“One of the lessons that we learn from studying Jewish history,” the historian Paul Johnson observed, “is that anti-Semitism corrupts the people and societies possessed by it.” Lebanon offers a tragic case in point.
Aug. 4 marked the one-year anniversary of the Port of Beirut explosion, in which a large amount of ammonium nitrate exploded, killing at least 218 people, injuring hundreds more and leaving thousands homeless. The evidence overwhelmingly suggests that Hezbollah—the Iranian-backed, U.S.-designated terrorist group—may be to blame. And Lebanon’s government, which is de facto controlled by Hezbollah, shows little interest in allowing a fair and impartial investigation.
Indeed, Lebanon is in dire straits.
The Associated Press reported on June 30 that the country’s pound had taken a “nose dive,” and banks had clamped down on withdrawals and transfers while hyperinflation had “flared.” Lebanon is also enduring a shortage of medical supplies and drugs. An energy crisis has affected Internet connectivity, resulting in businesses closing their doors and reduced government services. Beirut’s International Airport has ceased to function normally, and hospitals and clinics have had to close. Wages have stagnated and in many instances declined. Gunfights have erupted over gas shortages, as armed smugglers attempt to meet the needs of a growing black market.
Writing for the Jerusalem Center for Public Affairs, Jacques Neriah, the former deputy head of assessment for Israeli military intelligence, observed that “Lebanon’s middle class has been wiped out.” The nation, wrote Neriah, finds itself in extreme poverty with the “former middle class” making “up part of the 50 percent of Lebanese who have fallen into poverty in the last year.”
It’s worth asking how the Levantine state got into such a predicament.
Constructed from the ashes of the Ottoman Empire, Lebanon was ruled by the French until it was given independence in 1943. The state’s multi-confessional structure, in which power was shared between Christians and Shia and Sunni Muslims, resulted in a tenuous balance that began to show signs of decomposition a little more than a decade after statehood.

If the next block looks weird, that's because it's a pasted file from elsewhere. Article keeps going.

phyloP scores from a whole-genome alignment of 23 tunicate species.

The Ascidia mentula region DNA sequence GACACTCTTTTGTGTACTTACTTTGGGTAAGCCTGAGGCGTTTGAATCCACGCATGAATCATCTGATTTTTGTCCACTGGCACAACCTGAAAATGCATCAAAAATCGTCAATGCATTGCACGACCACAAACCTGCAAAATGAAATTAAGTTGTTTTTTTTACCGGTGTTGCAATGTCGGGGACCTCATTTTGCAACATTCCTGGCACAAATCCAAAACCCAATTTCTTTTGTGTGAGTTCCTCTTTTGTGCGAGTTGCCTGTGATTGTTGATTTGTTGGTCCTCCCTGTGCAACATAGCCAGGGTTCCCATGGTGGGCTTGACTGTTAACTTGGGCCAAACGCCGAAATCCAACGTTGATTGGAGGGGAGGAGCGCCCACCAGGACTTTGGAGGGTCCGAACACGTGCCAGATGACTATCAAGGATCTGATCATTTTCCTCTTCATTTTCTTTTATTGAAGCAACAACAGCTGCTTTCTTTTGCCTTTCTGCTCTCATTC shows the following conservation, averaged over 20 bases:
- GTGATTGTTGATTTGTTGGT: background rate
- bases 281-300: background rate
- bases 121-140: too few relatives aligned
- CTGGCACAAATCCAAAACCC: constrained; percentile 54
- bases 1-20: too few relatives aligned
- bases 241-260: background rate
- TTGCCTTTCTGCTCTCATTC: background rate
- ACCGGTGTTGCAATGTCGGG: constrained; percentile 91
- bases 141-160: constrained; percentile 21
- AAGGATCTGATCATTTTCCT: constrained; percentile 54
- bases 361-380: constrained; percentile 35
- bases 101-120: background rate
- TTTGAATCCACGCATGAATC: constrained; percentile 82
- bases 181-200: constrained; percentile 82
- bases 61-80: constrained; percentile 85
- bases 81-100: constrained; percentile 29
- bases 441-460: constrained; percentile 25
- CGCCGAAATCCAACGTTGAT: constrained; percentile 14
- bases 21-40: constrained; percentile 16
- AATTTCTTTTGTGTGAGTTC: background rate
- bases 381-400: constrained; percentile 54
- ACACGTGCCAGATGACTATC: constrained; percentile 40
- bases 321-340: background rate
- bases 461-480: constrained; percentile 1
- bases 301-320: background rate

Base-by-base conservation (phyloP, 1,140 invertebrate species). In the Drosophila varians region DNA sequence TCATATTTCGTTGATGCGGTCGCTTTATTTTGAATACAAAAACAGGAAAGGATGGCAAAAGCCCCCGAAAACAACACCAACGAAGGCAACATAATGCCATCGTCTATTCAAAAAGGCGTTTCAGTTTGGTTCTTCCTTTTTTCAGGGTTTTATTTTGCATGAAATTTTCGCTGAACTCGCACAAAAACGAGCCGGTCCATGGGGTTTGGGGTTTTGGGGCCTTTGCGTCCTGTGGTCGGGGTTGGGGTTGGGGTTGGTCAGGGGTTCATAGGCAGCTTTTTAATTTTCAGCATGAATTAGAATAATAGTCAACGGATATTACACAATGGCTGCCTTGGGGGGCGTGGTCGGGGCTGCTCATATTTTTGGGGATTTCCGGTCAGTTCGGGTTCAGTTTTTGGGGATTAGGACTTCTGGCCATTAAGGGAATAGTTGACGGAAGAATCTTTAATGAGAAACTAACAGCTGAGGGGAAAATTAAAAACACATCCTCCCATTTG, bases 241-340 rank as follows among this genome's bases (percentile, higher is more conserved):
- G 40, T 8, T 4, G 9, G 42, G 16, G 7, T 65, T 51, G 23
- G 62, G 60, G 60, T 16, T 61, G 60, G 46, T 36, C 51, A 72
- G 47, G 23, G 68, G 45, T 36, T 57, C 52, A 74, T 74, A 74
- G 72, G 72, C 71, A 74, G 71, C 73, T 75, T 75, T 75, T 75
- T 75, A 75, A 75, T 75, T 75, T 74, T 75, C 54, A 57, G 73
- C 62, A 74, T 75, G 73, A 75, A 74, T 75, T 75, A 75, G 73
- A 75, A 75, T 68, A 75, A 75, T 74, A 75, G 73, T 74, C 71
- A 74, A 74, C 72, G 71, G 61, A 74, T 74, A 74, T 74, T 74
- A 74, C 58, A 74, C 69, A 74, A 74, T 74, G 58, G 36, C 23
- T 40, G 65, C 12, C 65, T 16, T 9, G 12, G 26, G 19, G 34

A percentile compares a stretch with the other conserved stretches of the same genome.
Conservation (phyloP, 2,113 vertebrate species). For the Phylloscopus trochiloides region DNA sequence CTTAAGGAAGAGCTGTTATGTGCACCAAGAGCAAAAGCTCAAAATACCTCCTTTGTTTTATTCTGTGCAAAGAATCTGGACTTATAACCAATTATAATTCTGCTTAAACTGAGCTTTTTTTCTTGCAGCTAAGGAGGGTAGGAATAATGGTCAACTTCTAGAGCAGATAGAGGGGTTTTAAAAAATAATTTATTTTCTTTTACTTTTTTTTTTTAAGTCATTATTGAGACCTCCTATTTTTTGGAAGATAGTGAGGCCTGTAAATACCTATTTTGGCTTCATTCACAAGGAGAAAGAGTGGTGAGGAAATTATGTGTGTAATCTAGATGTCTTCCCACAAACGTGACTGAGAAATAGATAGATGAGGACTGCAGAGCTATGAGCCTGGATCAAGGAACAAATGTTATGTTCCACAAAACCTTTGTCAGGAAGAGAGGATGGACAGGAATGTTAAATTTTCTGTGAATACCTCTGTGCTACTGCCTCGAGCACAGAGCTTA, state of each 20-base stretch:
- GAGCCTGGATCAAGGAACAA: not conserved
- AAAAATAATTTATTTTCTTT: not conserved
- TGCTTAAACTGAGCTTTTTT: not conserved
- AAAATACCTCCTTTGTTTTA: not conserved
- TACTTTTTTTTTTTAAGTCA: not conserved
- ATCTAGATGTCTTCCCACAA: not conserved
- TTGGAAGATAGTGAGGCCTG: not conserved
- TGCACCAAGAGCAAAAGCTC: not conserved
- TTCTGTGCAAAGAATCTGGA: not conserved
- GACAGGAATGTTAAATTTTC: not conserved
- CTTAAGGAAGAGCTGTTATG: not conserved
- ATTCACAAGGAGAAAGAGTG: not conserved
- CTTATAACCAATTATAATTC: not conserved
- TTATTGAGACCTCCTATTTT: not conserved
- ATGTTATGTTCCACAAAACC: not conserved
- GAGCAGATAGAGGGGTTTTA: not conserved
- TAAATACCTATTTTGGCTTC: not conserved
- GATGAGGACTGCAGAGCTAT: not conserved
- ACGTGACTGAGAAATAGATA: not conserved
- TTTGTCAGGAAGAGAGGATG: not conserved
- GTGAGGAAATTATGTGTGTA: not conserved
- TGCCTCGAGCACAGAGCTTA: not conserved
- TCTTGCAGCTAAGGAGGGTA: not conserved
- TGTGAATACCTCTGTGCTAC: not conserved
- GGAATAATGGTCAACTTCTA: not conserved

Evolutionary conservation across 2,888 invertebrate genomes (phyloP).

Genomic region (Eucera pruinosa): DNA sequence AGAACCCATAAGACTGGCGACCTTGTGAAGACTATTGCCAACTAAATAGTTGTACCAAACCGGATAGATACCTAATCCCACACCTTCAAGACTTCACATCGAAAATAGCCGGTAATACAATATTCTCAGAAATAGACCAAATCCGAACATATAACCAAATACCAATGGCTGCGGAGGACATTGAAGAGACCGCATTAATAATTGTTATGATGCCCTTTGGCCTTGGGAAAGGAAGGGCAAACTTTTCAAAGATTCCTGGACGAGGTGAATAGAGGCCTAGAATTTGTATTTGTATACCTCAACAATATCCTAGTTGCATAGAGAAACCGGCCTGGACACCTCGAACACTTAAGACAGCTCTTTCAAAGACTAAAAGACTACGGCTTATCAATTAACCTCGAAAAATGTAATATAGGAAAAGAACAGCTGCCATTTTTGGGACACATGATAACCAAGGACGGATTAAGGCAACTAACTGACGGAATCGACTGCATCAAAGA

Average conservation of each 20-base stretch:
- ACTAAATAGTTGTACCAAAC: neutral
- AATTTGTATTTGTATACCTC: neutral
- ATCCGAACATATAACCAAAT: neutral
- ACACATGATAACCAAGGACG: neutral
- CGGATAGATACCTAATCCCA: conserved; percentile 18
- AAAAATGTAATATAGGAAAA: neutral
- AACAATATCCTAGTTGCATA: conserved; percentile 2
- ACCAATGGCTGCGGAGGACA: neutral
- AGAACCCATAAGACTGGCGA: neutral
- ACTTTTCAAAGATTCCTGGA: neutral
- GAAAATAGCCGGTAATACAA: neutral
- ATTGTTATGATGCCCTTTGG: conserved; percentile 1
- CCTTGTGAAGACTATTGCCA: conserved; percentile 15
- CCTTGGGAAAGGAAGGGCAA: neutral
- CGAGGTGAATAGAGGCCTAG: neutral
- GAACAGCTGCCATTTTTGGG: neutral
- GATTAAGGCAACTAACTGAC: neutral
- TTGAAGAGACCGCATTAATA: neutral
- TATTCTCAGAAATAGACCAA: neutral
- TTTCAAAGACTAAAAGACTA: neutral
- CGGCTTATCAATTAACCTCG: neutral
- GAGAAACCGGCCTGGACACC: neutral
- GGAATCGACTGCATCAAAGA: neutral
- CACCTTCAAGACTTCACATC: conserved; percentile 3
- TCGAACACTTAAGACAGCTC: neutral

Nonetheless, for the first three decades of its independence, Lebanon enjoyed a reputation as the “Paris of the Middle East,” and was both a top tourist and cultural destination. During the 1960s, the country was synonymous with five-star hotels, was home to legendary cafes and nightclubs, and was frequented by Hollywood celebrities and models.
An Egyptian dictator and a Palestinian terrorist would help undo it all.
Arab nationalism, embodied by Egyptian leader Gamal Abdel Nasser, was repudiated by Israel’s victory in the Six-Day War in June 1967. The forces of Fatah—a Palestinian movement formed in 1959 in Kuwait—began to gain ground, particularly after a battle against Israeli forces on March 21, 1968.
To regain its hold and credibility, Nasser began to boost Fatah and its leader, Yasser Arafat. Soon, Arafat gained control of the Palestine Liberation Organization, an umbrella group that Nasser had created in 1964 to coopt Palestinian nationalism for his own ends. As the new head of the PLO, Arafat proved to be vastly more devious and ambitious than Ahmad Shukeiri, the organization’s inaugural leader.
After the Six-Day War, Arafat and the PLO were given safe haven in the Hashemite Kingdom of Jordan, which they used to plan and perpetrate attacks against Israelis. But the PLO succeeded in setting up a “state within a state,” threatening Jordan’s stability. Eventually, after a bloody battle with Jordanian forces, in September 1970 the PLO was forced out of the kingdom.